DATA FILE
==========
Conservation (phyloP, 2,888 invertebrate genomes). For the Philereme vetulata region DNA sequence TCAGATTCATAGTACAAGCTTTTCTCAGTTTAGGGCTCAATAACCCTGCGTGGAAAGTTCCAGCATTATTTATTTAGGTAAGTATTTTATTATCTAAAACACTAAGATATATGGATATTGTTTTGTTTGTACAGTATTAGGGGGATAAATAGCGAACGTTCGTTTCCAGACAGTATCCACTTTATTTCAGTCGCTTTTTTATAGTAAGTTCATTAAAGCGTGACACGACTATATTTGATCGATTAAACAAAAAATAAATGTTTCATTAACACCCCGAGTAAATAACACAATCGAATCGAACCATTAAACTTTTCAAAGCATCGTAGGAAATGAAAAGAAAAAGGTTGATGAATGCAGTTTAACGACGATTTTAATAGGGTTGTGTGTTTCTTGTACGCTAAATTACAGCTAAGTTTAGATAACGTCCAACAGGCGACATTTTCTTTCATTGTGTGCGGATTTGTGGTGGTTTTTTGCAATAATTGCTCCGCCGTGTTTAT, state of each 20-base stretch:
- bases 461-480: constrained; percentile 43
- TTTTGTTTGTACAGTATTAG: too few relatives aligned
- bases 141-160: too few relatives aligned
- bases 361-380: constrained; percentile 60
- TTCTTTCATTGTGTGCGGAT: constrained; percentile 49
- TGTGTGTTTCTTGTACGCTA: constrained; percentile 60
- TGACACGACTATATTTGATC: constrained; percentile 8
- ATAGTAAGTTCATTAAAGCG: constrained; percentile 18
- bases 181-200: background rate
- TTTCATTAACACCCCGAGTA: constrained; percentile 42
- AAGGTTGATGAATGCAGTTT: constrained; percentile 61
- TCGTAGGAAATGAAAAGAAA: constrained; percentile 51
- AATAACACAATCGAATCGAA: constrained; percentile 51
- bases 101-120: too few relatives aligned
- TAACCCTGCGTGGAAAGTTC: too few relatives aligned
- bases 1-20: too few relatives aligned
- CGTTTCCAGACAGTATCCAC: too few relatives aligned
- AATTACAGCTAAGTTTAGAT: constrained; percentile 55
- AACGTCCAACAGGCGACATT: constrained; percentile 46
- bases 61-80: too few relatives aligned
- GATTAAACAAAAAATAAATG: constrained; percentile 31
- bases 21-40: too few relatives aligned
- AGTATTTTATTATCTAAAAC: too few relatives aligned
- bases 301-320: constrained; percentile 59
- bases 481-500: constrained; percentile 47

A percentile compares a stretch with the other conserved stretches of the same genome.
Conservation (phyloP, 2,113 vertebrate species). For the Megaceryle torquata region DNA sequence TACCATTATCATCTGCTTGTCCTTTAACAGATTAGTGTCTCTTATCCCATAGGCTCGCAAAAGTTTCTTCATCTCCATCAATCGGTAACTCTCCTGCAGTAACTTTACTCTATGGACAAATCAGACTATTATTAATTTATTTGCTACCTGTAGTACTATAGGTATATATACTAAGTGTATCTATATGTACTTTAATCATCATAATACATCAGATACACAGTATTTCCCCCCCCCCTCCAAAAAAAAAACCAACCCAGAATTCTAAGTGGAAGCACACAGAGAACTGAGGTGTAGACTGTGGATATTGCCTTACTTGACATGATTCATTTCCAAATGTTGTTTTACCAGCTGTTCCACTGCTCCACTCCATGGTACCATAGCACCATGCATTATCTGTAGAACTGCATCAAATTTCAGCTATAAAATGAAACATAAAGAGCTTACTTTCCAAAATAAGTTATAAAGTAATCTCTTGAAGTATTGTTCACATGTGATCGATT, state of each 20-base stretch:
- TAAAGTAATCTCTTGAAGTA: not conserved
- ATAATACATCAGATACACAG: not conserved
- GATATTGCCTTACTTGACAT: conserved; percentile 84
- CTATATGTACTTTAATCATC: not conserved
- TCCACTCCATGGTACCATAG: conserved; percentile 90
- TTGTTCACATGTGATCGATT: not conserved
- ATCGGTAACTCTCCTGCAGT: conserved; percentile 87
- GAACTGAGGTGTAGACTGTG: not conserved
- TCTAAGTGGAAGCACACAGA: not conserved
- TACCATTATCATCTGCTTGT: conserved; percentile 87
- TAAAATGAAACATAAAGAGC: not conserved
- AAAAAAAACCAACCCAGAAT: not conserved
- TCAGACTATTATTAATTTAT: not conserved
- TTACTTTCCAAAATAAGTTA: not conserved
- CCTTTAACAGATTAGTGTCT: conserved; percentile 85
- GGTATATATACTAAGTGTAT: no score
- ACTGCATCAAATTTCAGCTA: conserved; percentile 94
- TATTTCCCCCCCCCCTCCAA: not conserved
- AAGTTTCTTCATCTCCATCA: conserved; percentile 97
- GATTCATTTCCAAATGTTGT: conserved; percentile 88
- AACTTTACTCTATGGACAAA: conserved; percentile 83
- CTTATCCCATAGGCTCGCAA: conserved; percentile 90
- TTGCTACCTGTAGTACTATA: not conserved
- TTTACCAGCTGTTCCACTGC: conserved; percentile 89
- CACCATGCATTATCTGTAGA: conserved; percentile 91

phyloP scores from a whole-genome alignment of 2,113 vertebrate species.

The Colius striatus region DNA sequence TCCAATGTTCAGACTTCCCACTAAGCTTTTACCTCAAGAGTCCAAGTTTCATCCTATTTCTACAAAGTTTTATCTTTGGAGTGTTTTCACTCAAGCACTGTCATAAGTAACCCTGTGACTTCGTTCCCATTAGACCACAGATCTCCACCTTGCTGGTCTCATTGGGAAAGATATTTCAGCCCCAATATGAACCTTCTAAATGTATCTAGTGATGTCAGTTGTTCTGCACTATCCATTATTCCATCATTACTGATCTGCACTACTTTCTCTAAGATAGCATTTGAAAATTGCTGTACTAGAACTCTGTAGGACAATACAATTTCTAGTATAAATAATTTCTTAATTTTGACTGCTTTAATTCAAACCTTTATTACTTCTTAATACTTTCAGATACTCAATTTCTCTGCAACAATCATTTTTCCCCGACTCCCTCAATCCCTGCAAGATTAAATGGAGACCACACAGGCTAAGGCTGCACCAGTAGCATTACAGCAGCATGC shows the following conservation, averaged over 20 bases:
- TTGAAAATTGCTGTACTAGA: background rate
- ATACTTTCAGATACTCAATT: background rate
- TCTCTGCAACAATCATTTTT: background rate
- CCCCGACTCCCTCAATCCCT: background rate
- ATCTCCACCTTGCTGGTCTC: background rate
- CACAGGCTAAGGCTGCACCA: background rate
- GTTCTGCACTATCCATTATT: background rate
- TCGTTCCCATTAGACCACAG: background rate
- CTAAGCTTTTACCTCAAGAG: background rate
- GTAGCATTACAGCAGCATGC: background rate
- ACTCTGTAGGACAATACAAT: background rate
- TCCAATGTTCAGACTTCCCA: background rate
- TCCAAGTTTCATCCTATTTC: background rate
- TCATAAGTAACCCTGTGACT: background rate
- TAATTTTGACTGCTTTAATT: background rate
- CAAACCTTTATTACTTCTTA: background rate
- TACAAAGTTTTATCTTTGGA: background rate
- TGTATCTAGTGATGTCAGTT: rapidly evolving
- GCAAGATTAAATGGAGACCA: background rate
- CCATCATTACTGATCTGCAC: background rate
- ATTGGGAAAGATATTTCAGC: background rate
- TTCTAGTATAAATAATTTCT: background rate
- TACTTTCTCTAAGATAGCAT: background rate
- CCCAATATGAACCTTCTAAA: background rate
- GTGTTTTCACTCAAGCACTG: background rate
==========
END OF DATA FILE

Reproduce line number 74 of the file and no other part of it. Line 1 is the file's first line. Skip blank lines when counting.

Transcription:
- GCAAGATTAAATGGAGACCA: background rate